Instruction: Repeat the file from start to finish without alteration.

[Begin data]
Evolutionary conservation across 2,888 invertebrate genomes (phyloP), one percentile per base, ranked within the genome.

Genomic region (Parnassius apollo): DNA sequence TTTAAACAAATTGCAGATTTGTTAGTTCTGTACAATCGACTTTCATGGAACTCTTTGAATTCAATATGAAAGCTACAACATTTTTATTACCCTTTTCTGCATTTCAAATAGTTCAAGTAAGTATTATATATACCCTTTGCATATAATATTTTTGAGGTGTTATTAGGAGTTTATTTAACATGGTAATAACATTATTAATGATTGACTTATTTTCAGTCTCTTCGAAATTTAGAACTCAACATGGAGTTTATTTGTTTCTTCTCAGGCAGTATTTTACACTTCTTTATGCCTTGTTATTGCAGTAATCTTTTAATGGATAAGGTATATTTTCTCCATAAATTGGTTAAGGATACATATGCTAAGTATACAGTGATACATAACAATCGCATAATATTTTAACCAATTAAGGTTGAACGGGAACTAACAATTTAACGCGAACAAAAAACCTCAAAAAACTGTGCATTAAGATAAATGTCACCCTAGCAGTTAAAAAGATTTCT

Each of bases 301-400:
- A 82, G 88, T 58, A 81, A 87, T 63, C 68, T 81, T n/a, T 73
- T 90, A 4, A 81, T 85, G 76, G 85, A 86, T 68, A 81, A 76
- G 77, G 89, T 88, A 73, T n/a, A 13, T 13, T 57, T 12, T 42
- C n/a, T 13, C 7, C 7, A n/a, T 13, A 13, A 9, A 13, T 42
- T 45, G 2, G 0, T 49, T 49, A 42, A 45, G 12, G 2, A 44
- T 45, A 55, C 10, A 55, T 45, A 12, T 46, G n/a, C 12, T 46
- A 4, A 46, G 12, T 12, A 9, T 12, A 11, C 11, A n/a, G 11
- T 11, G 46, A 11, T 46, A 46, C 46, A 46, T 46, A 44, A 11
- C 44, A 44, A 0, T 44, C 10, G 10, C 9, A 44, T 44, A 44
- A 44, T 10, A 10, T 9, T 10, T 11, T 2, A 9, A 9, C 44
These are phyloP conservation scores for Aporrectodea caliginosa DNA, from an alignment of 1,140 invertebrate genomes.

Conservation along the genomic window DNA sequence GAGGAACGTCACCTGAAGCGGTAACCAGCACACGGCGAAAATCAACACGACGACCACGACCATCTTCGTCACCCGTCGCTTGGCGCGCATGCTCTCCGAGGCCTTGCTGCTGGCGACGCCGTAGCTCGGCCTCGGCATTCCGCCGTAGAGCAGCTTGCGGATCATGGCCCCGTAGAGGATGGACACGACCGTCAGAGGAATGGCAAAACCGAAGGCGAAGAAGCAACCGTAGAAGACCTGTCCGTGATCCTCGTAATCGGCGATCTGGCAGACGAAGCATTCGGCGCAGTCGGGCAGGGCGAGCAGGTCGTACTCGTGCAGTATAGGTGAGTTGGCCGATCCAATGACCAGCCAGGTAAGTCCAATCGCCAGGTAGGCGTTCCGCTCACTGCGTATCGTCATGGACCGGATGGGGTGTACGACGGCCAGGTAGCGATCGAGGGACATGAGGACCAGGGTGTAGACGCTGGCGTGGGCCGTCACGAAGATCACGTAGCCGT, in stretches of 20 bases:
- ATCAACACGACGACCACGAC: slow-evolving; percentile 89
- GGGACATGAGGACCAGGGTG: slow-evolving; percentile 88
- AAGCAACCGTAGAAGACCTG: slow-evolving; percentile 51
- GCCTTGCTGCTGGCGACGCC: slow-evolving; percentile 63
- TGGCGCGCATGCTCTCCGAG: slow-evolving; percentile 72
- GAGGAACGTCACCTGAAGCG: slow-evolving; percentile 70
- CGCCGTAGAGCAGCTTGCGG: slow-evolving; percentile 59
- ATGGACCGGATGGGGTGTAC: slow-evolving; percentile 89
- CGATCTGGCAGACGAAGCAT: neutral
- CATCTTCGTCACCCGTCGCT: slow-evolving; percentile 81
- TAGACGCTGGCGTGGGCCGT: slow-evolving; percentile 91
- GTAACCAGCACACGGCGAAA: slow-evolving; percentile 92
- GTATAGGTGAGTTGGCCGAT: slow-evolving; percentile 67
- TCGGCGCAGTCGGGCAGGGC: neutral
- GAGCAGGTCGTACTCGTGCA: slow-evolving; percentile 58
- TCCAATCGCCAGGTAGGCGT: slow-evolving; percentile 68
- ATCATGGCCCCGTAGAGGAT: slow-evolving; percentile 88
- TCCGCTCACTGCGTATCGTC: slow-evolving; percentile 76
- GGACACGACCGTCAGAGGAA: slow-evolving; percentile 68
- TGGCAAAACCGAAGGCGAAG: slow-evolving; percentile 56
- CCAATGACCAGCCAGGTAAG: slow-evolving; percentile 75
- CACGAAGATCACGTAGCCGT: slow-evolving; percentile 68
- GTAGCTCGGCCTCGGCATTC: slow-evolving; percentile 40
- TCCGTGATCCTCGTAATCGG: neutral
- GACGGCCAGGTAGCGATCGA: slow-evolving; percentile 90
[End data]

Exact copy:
Evolutionary conservation across 2,888 invertebrate genomes (phyloP), one percentile per base, ranked within the genome.

Genomic region (Parnassius apollo): DNA sequence TTTAAACAAATTGCAGATTTGTTAGTTCTGTACAATCGACTTTCATGGAACTCTTTGAATTCAATATGAAAGCTACAACATTTTTATTACCCTTTTCTGCATTTCAAATAGTTCAAGTAAGTATTATATATACCCTTTGCATATAATATTTTTGAGGTGTTATTAGGAGTTTATTTAACATGGTAATAACATTATTAATGATTGACTTATTTTCAGTCTCTTCGAAATTTAGAACTCAACATGGAGTTTATTTGTTTCTTCTCAGGCAGTATTTTACACTTCTTTATGCCTTGTTATTGCAGTAATCTTTTAATGGATAAGGTATATTTTCTCCATAAATTGGTTAAGGATACATATGCTAAGTATACAGTGATACATAACAATCGCATAATATTTTAACCAATTAAGGTTGAACGGGAACTAACAATTTAACGCGAACAAAAAACCTCAAAAAACTGTGCATTAAGATAAATGTCACCCTAGCAGTTAAAAAGATTTCT

Each of bases 301-400:
- A 82, G 88, T 58, A 81, A 87, T 63, C 68, T 81, T n/a, T 73
- T 90, A 4, A 81, T 85, G 76, G 85, A 86, T 68, A 81, A 76
- G 77, G 89, T 88, A 73, T n/a, A 13, T 13, T 57, T 12, T 42
- C n/a, T 13, C 7, C 7, A n/a, T 13, A 13, A 9, A 13, T 42
- T 45, G 2, G 0, T 49, T 49, A 42, A 45, G 12, G 2, A 44
- T 45, A 55, C 10, A 55, T 45, A 12, T 46, G n/a, C 12, T 46
- A 4, A 46, G 12, T 12, A 9, T 12, A 11, C 11, A n/a, G 11
- T 11, G 46, A 11, T 46, A 46, C 46, A 46, T 46, A 44, A 11
- C 44, A 44, A 0, T 44, C 10, G 10, C 9, A 44, T 44, A 44
- A 44, T 10, A 10, T 9, T 10, T 11, T 2, A 9, A 9, C 44
These are phyloP conservation scores for Aporrectodea caliginosa DNA, from an alignment of 1,140 invertebrate genomes.

Conservation along the genomic window DNA sequence GAGGAACGTCACCTGAAGCGGTAACCAGCACACGGCGAAAATCAACACGACGACCACGACCATCTTCGTCACCCGTCGCTTGGCGCGCATGCTCTCCGAGGCCTTGCTGCTGGCGACGCCGTAGCTCGGCCTCGGCATTCCGCCGTAGAGCAGCTTGCGGATCATGGCCCCGTAGAGGATGGACACGACCGTCAGAGGAATGGCAAAACCGAAGGCGAAGAAGCAACCGTAGAAGACCTGTCCGTGATCCTCGTAATCGGCGATCTGGCAGACGAAGCATTCGGCGCAGTCGGGCAGGGCGAGCAGGTCGTACTCGTGCAGTATAGGTGAGTTGGCCGATCCAATGACCAGCCAGGTAAGTCCAATCGCCAGGTAGGCGTTCCGCTCACTGCGTATCGTCATGGACCGGATGGGGTGTACGACGGCCAGGTAGCGATCGAGGGACATGAGGACCAGGGTGTAGACGCTGGCGTGGGCCGTCACGAAGATCACGTAGCCGT, in stretches of 20 bases:
- ATCAACACGACGACCACGAC: slow-evolving; percentile 89
- GGGACATGAGGACCAGGGTG: slow-evolving; percentile 88
- AAGCAACCGTAGAAGACCTG: slow-evolving; percentile 51
- GCCTTGCTGCTGGCGACGCC: slow-evolving; percentile 63
- TGGCGCGCATGCTCTCCGAG: slow-evolving; percentile 72
- GAGGAACGTCACCTGAAGCG: slow-evolving; percentile 70
- CGCCGTAGAGCAGCTTGCGG: slow-evolving; percentile 59
- ATGGACCGGATGGGGTGTAC: slow-evolving; percentile 89
- CGATCTGGCAGACGAAGCAT: neutral
- CATCTTCGTCACCCGTCGCT: slow-evolving; percentile 81
- TAGACGCTGGCGTGGGCCGT: slow-evolving; percentile 91
- GTAACCAGCACACGGCGAAA: slow-evolving; percentile 92
- GTATAGGTGAGTTGGCCGAT: slow-evolving; percentile 67
- TCGGCGCAGTCGGGCAGGGC: neutral
- GAGCAGGTCGTACTCGTGCA: slow-evolving; percentile 58
- TCCAATCGCCAGGTAGGCGT: slow-evolving; percentile 68
- ATCATGGCCCCGTAGAGGAT: slow-evolving; percentile 88
- TCCGCTCACTGCGTATCGTC: slow-evolving; percentile 76
- GGACACGACCGTCAGAGGAA: slow-evolving; percentile 68
- TGGCAAAACCGAAGGCGAAG: slow-evolving; percentile 56
- CCAATGACCAGCCAGGTAAG: slow-evolving; percentile 75
- CACGAAGATCACGTAGCCGT: slow-evolving; percentile 68
- GTAGCTCGGCCTCGGCATTC: slow-evolving; percentile 40
- TCCGTGATCCTCGTAATCGG: neutral
- GACGGCCAGGTAGCGATCGA: slow-evolving; percentile 90